The Human Freelancer

Happy and honest self-employment for conscientious newcomers

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Most, if not all, conflict between humans arises out of poor communication. Whether it’s pork-starved firebrands in the tinderbox of the Middle East, or European neighbours living in deprived inner city England.

On a more politically insensitive level, just talk to anyone who’s tried to hire a plumber, electrician, builder or roofer who turns up when they say they will. It’s as if they’re taught how to be deliberate arseholes at tradesperson school. (Sorry if you’re a tradesperson who takes a pride in keeping your word – sadly, in my experience, you’re a rarity.)

This isn’t just about stereotyping impetuous tradespeople though. Self-employed people and freelancers like you and I are hired on our personal aptitude for keeping promises and delivering things on time.

And success all comes down to how you communicate with people and manage their expectations.

This is VERY simple to fix

Misunderstandings happen when one reality inside someone’s head isn’t articulated clearly enough, so that other people can understand, or at the very least, respect it. It’s also the square root of ignorance and prejudice and why people start blowing each other up.

Yet this is avoidable.

Only make commitments you can realistically accomplish in the first place. Or if you’re not sure you can do something, admit it and ask for more time to make your mind up.

If it later turns out that a commitment is in jeopardy, just tell whoever needs to know as soon as you can so they can get on with their lives. There’s a whole chapter dedicated to this called ‘The Tactful Let-down’ in The Human Freelancer book.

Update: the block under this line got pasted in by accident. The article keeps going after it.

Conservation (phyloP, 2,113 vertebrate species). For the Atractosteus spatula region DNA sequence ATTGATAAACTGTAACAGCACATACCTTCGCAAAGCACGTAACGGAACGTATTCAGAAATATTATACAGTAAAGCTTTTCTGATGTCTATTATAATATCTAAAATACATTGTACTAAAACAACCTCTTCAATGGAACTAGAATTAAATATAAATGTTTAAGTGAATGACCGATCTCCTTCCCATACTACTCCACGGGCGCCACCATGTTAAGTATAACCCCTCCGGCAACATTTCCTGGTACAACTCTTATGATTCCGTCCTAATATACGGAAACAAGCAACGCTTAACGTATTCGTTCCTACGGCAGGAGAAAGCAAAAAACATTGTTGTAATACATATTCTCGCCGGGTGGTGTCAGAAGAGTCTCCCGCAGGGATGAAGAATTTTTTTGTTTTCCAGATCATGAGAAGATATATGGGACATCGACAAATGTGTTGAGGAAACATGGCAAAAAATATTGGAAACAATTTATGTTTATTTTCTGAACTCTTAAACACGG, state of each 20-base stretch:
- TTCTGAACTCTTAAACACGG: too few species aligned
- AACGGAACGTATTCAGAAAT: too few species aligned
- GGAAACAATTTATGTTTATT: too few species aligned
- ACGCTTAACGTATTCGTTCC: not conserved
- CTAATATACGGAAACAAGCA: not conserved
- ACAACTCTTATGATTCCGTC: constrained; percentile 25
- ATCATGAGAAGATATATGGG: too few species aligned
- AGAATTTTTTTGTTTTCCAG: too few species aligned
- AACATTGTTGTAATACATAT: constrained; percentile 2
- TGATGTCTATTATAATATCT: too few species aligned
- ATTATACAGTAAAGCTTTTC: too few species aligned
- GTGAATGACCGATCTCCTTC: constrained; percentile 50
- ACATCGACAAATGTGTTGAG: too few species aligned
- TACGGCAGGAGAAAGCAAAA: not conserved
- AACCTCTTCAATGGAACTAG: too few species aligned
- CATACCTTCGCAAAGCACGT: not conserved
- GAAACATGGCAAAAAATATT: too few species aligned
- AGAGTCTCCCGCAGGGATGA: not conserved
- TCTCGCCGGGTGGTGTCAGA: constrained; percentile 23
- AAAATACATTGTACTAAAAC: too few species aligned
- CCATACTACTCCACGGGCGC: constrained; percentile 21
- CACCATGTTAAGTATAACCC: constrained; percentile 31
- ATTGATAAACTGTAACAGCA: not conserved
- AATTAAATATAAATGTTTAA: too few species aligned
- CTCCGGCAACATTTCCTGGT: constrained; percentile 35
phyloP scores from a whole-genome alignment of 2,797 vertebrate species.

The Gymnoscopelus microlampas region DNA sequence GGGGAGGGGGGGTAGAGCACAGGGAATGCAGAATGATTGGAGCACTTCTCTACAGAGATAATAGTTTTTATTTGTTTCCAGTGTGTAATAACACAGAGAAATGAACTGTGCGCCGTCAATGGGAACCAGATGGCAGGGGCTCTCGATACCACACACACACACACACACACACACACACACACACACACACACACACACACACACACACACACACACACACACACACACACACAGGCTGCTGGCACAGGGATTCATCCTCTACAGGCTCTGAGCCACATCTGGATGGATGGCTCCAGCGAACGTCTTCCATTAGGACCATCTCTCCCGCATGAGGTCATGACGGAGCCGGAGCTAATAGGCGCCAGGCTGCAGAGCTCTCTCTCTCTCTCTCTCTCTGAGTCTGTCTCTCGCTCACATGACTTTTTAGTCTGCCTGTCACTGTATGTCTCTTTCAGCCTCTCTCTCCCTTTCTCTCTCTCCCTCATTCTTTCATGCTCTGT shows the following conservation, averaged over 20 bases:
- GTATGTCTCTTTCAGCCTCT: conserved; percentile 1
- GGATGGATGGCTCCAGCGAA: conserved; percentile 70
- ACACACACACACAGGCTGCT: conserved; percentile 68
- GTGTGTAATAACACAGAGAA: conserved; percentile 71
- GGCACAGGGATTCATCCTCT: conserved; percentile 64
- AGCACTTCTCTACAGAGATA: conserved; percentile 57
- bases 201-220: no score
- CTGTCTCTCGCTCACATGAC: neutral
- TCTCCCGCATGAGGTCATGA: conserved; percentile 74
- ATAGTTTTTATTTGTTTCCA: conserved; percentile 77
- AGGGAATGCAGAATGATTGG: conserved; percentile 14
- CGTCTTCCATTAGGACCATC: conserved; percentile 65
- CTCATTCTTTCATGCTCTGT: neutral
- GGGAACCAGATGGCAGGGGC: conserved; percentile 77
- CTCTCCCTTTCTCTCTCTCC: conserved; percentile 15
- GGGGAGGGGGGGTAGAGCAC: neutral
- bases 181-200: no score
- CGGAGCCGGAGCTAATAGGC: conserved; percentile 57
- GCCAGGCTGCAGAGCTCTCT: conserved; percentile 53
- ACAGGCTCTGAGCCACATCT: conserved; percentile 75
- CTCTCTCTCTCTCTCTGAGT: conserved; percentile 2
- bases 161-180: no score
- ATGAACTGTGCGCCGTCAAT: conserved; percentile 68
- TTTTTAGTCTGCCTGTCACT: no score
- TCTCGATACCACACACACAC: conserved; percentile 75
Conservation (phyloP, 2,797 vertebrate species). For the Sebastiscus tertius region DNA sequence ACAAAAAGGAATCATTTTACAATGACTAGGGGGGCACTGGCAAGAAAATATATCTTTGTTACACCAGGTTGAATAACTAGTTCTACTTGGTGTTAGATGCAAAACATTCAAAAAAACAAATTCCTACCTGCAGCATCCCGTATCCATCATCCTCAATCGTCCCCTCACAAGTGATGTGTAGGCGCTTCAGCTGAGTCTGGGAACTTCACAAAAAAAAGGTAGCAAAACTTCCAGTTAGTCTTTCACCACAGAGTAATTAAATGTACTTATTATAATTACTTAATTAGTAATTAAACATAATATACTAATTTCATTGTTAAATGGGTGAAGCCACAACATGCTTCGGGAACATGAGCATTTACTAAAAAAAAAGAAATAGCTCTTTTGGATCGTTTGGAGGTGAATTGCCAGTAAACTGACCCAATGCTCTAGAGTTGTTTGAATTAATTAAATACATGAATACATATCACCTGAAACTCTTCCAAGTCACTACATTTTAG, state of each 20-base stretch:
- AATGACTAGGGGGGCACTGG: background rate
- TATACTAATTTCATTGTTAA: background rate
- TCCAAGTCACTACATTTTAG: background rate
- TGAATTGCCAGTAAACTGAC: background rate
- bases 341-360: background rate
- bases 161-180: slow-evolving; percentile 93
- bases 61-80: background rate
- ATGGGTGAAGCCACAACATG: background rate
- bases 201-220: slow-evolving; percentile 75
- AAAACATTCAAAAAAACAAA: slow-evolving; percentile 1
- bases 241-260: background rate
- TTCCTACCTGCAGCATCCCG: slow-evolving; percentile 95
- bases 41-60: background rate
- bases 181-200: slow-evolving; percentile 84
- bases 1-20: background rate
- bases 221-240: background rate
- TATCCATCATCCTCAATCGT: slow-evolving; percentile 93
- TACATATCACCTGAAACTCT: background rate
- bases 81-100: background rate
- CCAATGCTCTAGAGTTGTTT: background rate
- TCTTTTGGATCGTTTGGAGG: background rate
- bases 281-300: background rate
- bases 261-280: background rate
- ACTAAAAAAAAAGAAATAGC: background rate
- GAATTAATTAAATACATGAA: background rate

There seems to be a prevailing attitude in Britain that delivering the bad news is worse than its consequences. But for anyone who’s wasted hours waiting around for someone who hasn’t turned up and won’t respond to calls: the consequences are always more frustrating than a timely and respectful “sorry to let you down but I’ve had a problem.”

It might sound obvious but so many people get this wrong

It makes so much more sense to tell a client if you’re going to miss a deadline or that you’ve made a mistake, than to let them discover it without an explanation.

Yet it’s brave and honourable to be upfront about your shortcomings, better still to come up with ideas about how you’ll fix what went wrong and when you’ll put it right.

This shouldn’t just happen when bumshake trickles down your leg either. Honest communication should be ongoing, throughout a relationship.

Like, for example, when you get an email that needs you to take action. Instead of ignoring the message, or getting around to it in your own time, just reply quickly and say:

“Just to let you know – I’ve seen this and I’ll get around to it soon. I’m just busy with something else right now.”

These two sentences don’t take very long to type but your client will appreciate it, because now they know where they stand, able to adjust their reality with information from yours. The alternative is a silent, black vacuum which rapidly fills with frustration and inaccurate conclusions.

Promising the earth won’t make you a decent, human freelancer

It just sets you, and your clients, up for disappointment and conditions you into shying away from inevitable bad news.

Instead, just be realistic and honest about what you’re capable of doing.

Clients deeply value a freelancer who keeps their word, one who knows how to relate to people by sharing what’s on their mind, honestly. It’s the secret to earning people’s trust and respect, as well as gaining more fruitful, fulfilling work.

So don’t be an arsehole – I wrote a whole chapter about that.

The Human Freelancer book

LOOK! There's a book full of this shit and more!

Self-help business books perpetuate the myth that success is relentless growth and more of everything means progress. They preach about bookkeeping and market research: things you might need to do of course. But let’s face it they’re fucking boring.

The Human Freelancer book is your antidote: stuffed full of emotional support and insightful advice for vulnerable newbies to self-employment like you.

Buy it now